# Crazy incredible log equation

Sorry for the possibly stupid question. But I can't solve this equation. I'm need to find X from:

$$N = \frac{\log(\frac{Bd-X}{Ad-X})}{\log(D)} - \frac{\log(1-\frac{Bi}{P+X})}{\log(I)}$$

I don't know how to kill log in this equation.

This is a credit card loan analysis problem.

$$A$$ - the loan Amount (initial loan balance, $$B_0$$)
$$N$$ - the total Number of payments/periods/month for the entire loan (from $$B_0$$ till $$B_N$$)
$$B_n$$ - the Balance after n payments have been made
$$i$$ - the Interest rate per period, not per year, $$0 < i < 1$$
$$p$$ - the Payment rate, $$0 < p < 1$$, $$i <= p$$
$$P$$ - the min. Payment amount
Actual payment for loan (of this type) $$Payment = MIN(A*p ; P)$$
$$X$$ - additional eXtra payment
$$B$$ - loan balance at some "threshold point" $$B_t = P/p$$

When loan balance $$B_n > B_t$$ then payment $$=B_n*p$$ and number of periods: $$N_{B_n>B_t} = \frac{\log(\frac{Bd-X}{Ad-X})}{\log(D)}$$ When loan balance $$B_n <= B_t$$ then payment $$=P$$ and number of periods: $$N_{B_n<=B_t}=-\frac{\log(1-\frac{Bi}{P+X})}{\log(I)}$$ $$N = N_{B_n>B_t} + N_{B_n<=B_t}$$

Variable Replacements:
$$I = 1 + i$$, $$1 < I < 2$$
$$d = i - p$$, $$-1 < d < 0$$
$$D = 1 + i - p$$, $$0 < D < 1$$

$$log$$ base is $$10$$ but I can replace it with $$e$$ or anything else.
Please send me in the right direction.

• Can you share the source of the problem? Also, I'm assuming you are defining $\log x = \log_{10} x$. – Toby Mak Aug 23 at 7:11
• This screams for numerical solution ... – Hagen von Eitzen Aug 23 at 7:27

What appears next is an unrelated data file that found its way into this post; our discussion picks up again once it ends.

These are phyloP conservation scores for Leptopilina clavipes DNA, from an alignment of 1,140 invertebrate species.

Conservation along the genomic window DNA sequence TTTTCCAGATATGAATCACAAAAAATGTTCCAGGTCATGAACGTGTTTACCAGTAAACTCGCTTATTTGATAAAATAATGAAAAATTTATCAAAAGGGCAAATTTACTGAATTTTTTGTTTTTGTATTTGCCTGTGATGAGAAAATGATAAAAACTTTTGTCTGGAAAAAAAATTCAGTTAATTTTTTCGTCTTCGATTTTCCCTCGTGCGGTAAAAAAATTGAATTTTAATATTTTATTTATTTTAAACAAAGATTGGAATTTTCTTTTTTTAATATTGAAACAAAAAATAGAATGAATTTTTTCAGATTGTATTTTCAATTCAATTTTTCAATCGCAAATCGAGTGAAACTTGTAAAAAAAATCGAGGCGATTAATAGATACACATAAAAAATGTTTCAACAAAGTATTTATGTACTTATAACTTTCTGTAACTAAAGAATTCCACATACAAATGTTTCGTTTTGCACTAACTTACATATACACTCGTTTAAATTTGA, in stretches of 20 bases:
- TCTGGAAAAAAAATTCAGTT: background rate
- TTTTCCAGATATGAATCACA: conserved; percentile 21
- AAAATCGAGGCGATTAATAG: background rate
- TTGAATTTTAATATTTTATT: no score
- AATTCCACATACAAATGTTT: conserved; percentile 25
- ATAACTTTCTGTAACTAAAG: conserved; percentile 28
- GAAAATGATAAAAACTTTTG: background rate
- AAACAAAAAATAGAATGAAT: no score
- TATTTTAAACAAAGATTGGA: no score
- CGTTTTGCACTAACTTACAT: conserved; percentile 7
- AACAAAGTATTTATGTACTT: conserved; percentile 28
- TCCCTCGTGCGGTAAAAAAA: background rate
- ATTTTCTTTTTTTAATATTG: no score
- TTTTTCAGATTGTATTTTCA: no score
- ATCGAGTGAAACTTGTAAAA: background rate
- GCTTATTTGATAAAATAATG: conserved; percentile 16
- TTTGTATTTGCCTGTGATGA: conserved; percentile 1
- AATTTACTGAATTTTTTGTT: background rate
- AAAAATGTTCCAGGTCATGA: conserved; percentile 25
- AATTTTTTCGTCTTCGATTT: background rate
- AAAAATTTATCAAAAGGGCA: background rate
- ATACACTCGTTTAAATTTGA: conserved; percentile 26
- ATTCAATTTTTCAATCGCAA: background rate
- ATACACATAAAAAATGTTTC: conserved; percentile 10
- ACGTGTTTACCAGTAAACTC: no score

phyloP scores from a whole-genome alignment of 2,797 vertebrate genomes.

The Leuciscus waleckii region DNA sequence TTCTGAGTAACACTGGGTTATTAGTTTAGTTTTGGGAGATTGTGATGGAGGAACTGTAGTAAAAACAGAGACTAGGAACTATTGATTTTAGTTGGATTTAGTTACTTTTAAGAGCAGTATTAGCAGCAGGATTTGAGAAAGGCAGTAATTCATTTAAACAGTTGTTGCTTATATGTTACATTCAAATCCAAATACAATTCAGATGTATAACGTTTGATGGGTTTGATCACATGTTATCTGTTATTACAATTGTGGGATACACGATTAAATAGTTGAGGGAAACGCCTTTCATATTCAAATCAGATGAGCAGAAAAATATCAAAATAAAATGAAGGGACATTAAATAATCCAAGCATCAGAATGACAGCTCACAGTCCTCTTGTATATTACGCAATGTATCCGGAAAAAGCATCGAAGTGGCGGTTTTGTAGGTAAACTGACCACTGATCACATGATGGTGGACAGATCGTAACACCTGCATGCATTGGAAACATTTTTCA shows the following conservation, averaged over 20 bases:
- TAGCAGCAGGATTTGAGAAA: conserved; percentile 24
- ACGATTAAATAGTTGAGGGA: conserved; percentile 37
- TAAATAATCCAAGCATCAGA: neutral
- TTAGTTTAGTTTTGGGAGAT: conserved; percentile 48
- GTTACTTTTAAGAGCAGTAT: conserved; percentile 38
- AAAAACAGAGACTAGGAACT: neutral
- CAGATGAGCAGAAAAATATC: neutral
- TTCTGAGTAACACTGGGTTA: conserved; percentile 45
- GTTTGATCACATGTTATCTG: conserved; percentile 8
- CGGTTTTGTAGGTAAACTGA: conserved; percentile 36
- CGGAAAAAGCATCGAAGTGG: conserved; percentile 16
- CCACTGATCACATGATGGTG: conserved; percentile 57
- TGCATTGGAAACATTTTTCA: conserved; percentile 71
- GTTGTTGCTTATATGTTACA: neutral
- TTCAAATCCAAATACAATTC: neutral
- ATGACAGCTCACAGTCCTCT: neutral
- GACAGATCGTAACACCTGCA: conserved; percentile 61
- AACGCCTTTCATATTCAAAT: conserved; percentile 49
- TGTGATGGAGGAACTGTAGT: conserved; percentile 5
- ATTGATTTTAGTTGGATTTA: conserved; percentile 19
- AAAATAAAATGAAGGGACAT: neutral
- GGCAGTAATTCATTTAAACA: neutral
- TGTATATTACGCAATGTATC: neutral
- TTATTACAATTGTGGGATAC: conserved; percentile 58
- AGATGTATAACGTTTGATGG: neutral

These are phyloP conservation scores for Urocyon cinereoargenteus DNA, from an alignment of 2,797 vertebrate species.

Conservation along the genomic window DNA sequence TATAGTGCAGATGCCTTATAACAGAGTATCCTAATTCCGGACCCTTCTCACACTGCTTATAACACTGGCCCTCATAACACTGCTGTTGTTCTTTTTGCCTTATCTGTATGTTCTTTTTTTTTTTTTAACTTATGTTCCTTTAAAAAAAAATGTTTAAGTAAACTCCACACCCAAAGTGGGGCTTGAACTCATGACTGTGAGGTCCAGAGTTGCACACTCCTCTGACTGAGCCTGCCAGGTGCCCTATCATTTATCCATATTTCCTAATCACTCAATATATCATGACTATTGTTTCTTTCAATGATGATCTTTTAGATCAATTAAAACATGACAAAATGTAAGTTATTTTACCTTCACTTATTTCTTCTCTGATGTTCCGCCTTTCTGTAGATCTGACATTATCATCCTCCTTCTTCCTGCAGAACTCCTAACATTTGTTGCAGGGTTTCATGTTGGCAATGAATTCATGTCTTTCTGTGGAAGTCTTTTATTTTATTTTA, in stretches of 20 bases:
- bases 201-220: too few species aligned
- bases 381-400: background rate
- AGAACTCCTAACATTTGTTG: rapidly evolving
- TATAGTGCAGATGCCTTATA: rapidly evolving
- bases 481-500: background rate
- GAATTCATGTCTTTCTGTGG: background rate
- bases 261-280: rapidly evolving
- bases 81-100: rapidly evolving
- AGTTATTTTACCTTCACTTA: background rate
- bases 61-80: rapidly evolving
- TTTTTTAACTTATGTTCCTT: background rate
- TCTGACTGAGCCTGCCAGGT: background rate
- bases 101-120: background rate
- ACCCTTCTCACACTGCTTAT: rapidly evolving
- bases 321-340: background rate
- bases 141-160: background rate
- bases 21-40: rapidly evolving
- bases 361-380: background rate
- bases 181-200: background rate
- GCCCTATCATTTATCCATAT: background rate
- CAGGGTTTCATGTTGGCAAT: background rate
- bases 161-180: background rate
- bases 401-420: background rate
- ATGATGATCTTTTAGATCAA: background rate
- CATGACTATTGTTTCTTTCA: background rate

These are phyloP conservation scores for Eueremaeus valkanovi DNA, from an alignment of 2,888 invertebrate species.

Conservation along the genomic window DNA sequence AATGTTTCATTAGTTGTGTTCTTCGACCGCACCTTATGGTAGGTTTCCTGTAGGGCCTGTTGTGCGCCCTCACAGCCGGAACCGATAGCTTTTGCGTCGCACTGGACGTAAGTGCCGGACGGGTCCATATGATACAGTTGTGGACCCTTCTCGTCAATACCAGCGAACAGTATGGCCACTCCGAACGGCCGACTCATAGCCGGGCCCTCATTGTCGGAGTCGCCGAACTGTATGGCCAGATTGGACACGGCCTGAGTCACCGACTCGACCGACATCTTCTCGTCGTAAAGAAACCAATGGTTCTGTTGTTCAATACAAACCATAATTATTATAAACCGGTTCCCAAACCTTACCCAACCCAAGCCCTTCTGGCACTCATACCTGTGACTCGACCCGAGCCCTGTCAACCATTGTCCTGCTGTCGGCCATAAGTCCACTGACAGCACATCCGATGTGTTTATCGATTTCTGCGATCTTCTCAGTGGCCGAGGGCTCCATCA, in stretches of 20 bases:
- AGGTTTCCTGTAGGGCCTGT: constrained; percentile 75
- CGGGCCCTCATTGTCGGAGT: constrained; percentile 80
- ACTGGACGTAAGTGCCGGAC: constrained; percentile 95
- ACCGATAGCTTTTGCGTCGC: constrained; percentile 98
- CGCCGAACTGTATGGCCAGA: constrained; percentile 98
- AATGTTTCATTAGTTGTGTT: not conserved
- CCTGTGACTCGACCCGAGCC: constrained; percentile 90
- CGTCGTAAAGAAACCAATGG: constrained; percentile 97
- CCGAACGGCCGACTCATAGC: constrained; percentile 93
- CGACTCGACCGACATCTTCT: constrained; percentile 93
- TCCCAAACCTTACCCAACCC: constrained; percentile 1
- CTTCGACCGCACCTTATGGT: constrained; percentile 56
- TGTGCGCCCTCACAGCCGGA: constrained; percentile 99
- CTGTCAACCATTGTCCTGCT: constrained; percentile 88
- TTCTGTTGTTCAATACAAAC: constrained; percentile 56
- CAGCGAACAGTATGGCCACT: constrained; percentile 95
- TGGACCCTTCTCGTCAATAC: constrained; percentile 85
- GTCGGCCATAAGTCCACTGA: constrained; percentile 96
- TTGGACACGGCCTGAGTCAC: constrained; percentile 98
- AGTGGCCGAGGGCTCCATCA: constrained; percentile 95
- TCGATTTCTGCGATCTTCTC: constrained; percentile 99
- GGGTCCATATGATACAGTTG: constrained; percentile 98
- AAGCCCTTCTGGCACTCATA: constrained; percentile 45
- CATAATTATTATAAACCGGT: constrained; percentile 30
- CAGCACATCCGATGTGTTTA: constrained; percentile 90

• How are the several symbols defined? For example, is $i$ the imaginary unit or not? Are we dealing with real numbers alone or not? What other things do you know about the quantities involved. This may be important. – Allawonder Aug 23 at 8:11
• @Cesareo, how to do it? This is my whole problem. Please, explain :) – Dmitriy Stennikov Aug 23 at 8:31
• Chuck it into C my good lad. – rodger_kicks Aug 23 at 8:53

By a combination of homography and antilogarithms, you can turn this equation to the form

$$t^a(rt+1)=pt+q$$ where the unknown is $$t$$.

The details are unimportant, this is just to show that except for a few very specific cases (such as $$a=1,2,3$$), there is no analytical solution. You need to use a numerical solver.

$$N = \log\left(\left(\frac{Bd-X}{Ad-X}\right)^{\frac{1}{\log D}}/\left(1-\frac{Bi}{P+X}\right)^{\frac{1}{\log I}}\right)$$

or

$$10^{N\log D} = \left(\frac{Bd-X}{Ad-X}\right)/\left(1-\frac{Bi}{P+X}\right)^{\log_D I}$$

or

$$10^N D = \frac{\frac{Bd-X}{Ad-X}}{\left(1-\frac{Bi}{P+X}\right)^{\log_D I}}$$

or

$$f(X)=\alpha\left(1-\frac{Bi}{P+X}\right)^{\beta} -\frac{Bd-X}{Ad-X} = 0$$

This equation can be solved numerically by using an iterative process like Newton's in which

$$X_{k+1} = X_k - \frac{F(X_k)}{F'(X_k)}$$

• How does this help ? – Yves Daoust Aug 23 at 8:57
• What is the benefit of transforming the equation before using Newton ? – Yves Daoust Aug 23 at 9:08